The recent case of a man who attempted to kill a Philadelphia police officer was big news. It became particularly interesting to us when it was discovered that the shooter’s gun had originally been stolen two years earlier, ironically, from the home of another law enforcement officer.

Then there was Kate Steinle who was killed in San Francisco. The gun used by the murder turned out to have been stolen from a Bureau of Land Management officer’s vehicle several months before.

And there are others. In Florida, a local FBI agent had multiple guns and body armor stolen from his government car at a Jacksonville complex over the Fourth of July weekend. In Massachusetts, a Colt M16-A1 Rifle and an HS Precision Sniper Rifle were stolen from an FBI SWAT vehicle parked at an agent’s home in Andover.

Before being too critical of cops, remember that the majority of lost or stolen guns belonged to civilians. Over the years, I have personally interviewed people who have had guns stolen, either from their homes, businesses, or, most often, from a vehicle. Unfortunately, they exhibited the painful frustration that comes from realizing that, in most cases, they could have easily prevented the loss.

A perfect example is one fellow who had his carry gun stolen from his truck. He had come home late, nearly midnight, after working a double shift, and was “really tired.” So instead of pulling into the garage, he left the vehicle in his driveway…unlocked.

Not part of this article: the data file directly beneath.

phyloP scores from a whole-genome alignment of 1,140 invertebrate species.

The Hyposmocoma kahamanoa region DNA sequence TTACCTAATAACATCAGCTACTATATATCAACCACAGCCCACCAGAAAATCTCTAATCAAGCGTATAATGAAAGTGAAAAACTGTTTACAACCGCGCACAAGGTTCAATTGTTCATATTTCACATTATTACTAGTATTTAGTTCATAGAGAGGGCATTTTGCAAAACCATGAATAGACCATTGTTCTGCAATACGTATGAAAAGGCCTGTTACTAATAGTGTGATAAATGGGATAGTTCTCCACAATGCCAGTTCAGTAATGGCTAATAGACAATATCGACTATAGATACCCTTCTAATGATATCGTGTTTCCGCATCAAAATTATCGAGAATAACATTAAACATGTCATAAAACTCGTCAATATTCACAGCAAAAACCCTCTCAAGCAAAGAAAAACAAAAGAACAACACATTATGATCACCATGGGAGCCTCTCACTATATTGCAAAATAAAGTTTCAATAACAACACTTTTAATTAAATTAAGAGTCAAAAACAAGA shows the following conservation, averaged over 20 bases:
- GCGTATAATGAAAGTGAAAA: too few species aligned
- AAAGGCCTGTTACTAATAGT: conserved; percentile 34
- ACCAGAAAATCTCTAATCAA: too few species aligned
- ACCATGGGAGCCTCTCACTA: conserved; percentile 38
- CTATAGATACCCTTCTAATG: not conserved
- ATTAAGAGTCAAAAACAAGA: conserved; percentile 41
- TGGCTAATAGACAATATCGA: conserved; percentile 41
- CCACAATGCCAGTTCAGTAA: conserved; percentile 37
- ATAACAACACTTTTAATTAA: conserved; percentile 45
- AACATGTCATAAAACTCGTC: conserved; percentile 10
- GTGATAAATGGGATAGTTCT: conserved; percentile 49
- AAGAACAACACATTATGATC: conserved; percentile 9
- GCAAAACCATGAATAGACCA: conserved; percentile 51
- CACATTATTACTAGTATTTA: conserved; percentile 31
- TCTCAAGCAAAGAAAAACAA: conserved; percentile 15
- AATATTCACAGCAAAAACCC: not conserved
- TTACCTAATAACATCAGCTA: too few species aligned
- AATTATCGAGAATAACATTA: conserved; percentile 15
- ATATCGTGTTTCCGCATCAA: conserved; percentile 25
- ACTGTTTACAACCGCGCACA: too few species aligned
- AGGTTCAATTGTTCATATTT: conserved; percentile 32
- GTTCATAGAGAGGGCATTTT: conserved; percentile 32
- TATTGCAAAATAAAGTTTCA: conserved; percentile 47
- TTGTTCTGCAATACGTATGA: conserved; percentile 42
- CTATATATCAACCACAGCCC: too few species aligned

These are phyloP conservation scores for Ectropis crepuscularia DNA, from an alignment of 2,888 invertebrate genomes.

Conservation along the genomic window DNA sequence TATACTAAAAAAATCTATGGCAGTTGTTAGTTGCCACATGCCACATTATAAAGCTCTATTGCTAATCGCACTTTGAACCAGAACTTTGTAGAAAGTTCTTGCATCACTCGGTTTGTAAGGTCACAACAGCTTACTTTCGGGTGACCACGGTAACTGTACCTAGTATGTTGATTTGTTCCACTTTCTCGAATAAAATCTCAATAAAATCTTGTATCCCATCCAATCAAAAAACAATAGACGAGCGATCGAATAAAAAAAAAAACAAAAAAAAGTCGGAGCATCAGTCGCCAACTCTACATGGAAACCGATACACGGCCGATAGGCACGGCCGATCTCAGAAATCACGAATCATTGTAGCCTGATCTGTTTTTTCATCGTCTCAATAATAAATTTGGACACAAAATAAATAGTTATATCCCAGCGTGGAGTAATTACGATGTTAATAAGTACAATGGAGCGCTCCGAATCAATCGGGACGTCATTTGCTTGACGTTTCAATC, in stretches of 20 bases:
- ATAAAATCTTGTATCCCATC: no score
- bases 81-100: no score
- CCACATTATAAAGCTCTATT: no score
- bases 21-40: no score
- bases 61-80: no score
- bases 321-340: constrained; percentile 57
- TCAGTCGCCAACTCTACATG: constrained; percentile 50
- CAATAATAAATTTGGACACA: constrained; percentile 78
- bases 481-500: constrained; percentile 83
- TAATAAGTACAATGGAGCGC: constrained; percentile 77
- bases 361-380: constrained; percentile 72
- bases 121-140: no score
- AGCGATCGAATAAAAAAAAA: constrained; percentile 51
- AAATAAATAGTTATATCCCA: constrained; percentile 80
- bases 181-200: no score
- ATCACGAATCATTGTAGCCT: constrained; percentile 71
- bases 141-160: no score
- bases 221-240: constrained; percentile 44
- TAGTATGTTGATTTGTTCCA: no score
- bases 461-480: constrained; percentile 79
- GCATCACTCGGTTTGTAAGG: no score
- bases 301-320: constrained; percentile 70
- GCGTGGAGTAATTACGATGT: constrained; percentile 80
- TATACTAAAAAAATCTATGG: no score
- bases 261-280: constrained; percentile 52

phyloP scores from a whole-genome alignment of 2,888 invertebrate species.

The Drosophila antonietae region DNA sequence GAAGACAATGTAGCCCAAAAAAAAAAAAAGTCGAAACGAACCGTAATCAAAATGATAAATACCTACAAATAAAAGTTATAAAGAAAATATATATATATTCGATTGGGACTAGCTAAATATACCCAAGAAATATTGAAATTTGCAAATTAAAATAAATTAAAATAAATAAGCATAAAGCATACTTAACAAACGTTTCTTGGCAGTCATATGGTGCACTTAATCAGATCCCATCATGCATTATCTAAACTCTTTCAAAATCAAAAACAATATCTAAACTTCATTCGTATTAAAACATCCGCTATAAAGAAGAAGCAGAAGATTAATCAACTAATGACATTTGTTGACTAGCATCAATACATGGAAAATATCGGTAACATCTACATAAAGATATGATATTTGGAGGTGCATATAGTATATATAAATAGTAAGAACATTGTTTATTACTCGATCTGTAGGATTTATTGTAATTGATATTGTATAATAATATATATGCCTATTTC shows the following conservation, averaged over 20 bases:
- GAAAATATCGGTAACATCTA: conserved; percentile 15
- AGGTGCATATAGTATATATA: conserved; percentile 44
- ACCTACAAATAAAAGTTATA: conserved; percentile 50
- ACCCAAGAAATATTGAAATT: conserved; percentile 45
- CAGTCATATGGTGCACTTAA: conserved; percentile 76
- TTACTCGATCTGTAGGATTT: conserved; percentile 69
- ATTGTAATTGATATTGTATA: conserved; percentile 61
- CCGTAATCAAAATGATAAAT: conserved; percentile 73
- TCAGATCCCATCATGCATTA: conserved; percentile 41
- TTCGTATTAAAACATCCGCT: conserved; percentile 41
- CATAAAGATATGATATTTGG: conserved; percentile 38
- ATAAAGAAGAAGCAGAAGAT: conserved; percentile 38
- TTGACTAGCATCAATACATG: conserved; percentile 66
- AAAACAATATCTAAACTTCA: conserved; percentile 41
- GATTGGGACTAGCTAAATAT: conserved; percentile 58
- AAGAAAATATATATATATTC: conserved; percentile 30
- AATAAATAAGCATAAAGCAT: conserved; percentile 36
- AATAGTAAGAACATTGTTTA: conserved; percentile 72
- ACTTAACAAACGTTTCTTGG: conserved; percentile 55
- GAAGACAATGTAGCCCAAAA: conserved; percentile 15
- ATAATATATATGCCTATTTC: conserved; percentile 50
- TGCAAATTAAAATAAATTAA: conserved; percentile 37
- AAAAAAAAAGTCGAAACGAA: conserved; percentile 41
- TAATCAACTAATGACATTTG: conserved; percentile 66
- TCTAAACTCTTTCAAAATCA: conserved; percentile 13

With his gun in the glovebox, also unlocked.

I could hardly suppress my astonishment (not to mention anger). Leaving your truck outside is bad enough (he had plenty of room in his garage), but you were “so tired” that you couldn’t even take 10 seconds to just grab your gun from the glove compartment and take it into the house with you? He sheepishly agreed that he had been incredibly stupid.

And believe me, this guy is not alone. Every year people leave their carry guns in all sorts of places, particularly in public bathrooms. They set their guns on toilet paper dispensers or the back of the tank…then just get up, zip up, and walk out. In few cases does the gun ever get turned in to police—most often it simply “disappears.”

But before you get all high and mighty, declaring with absolute certainty that YOU would never do anything so careless, remember that leaving a gun in a bathroom is far more common than you think. Being preoccupied or in a rush (or worse, both) is a surefire way to find yourself doing something reckless or stupid.

Note that all of these cases underscore what pro-gun-rights advocates have said all along: that violent criminals don’t generally obtain their guns legally. They steal them or get them off the street from someone else who did.

It’s embarrassing and humiliating enough to have to report a lost or stolen firearm. Even worse is finding out, sometimes months or years later, that your gun was used in a crime, especially a homicide.

Such incidents should remind every gun owner, and especially those of us who carry, that we have a serious responsibility to keep our firearms safe. Take the extra moment to ensure that your gun is always under your control, whether at home or out in public.

Protect yourself. But protect your gun, too.